Many studies have been made to quantify the costs of illegal drugs on society, but what about prescription drugs? There’s no doubt that prescription drug addictions exist, and they cost both victims and their employers. With Canada ranking in the top 10% of countries in terms of opioid, stimulant and benzodiazepine prescriptions, this is an issue worthy of our concern.
Not surprisingly, prescription drugs cause harm to drug abusers in the form of dependence and harmful use. For instance, benzodiazepine overdose is known to be lethal to those who mix it with alcohol. At the same time, prescription drug abuse represents a wider problem in the form of costs to employers. Since many of these drugs are included in extended health coverage plans, employers often end up unknowingly financing illegitimate prescriptions of their employees. Pharmaceuticals are responsible for 80% of extended health benefit costs, and according to Human Solutions, many of these drugs are not medically necessary.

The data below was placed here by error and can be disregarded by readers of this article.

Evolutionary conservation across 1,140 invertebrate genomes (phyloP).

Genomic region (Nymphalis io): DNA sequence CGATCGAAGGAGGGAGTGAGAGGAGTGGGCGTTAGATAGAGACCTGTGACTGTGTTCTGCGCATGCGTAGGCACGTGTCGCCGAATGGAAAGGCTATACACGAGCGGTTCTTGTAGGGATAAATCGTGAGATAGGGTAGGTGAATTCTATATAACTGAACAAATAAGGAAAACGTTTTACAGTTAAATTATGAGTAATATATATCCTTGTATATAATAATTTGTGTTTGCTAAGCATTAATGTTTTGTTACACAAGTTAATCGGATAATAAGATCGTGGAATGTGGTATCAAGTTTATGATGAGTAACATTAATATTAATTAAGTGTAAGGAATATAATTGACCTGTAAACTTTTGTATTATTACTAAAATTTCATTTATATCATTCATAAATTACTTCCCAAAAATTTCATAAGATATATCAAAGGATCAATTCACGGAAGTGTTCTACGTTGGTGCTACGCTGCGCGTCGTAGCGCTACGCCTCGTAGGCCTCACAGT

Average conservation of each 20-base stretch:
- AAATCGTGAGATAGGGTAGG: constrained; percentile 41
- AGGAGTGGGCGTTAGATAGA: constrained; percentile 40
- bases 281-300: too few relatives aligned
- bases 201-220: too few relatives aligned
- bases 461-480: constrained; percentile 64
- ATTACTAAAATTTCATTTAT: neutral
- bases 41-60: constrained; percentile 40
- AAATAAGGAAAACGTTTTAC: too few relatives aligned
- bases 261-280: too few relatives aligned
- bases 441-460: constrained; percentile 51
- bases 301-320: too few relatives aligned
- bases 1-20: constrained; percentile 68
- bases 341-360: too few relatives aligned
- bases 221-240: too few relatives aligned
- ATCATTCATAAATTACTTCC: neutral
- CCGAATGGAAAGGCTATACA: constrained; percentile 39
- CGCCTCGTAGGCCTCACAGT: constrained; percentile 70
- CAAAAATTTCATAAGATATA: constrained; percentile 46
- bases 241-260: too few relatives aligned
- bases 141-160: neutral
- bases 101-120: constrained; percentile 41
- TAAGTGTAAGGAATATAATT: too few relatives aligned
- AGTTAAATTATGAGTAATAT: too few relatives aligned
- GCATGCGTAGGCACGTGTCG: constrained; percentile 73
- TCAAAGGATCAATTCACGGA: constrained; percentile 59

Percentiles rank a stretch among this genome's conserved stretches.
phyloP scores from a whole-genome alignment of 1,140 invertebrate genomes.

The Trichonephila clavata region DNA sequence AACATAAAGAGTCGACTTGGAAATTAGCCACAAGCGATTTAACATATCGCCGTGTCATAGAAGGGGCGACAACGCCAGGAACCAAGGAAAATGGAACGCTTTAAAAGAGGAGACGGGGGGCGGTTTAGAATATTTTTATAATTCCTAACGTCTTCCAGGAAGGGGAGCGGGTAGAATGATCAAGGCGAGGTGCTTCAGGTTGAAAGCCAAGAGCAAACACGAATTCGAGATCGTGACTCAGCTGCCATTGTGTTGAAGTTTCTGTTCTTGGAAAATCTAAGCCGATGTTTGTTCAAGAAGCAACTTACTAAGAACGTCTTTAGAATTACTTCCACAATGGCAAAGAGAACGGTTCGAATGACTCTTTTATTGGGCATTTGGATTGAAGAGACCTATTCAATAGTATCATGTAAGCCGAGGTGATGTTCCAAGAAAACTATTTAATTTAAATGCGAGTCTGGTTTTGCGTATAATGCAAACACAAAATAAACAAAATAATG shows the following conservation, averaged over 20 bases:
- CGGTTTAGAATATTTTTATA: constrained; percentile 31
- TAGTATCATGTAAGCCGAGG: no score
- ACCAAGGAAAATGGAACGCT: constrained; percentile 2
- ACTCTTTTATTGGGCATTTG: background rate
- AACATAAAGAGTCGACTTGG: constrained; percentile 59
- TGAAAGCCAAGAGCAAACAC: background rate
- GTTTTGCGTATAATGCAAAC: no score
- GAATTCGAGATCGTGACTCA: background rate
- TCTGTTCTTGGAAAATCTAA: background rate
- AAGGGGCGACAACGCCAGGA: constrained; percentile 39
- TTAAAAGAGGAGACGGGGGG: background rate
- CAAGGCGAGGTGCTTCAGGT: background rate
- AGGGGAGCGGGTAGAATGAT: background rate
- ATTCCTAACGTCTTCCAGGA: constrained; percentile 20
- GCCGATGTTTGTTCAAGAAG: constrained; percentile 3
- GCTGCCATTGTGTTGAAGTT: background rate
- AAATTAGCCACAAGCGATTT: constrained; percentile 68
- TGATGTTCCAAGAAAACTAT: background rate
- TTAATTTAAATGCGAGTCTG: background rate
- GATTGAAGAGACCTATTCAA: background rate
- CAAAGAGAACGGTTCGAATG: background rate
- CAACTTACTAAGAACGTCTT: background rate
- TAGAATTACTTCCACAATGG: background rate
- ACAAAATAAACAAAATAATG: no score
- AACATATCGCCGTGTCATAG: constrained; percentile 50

There are several actions an employer can and should take to mitigate the risk of paying for employees’ prescription drug abuse. Firstly, employers can ensure that employees are well-educated about prescription drug abuse by distributing information about how to resist abuse and how to recognize signs of addiction. Secondly, larger employers can hire specialists to conduct a study pinpointing any unnecessary healthcare expenditure. Lastly, a good long-term investment would be to fully establish a drug abuse education and assistance program.
Emma Haydon, Jürgen Rehm, Benedikt Fischer, Neerav Monga, & Edward Adlaf. (2005). Prescription Drug Abuse in Canada and the Diversion of Prescription Drugs into the Illicit Drug Market. Canadian Journal of Public Health, 96(6), 459-61. Retrieved April 14, 2010, from Research Library. (Document ID: 942677011)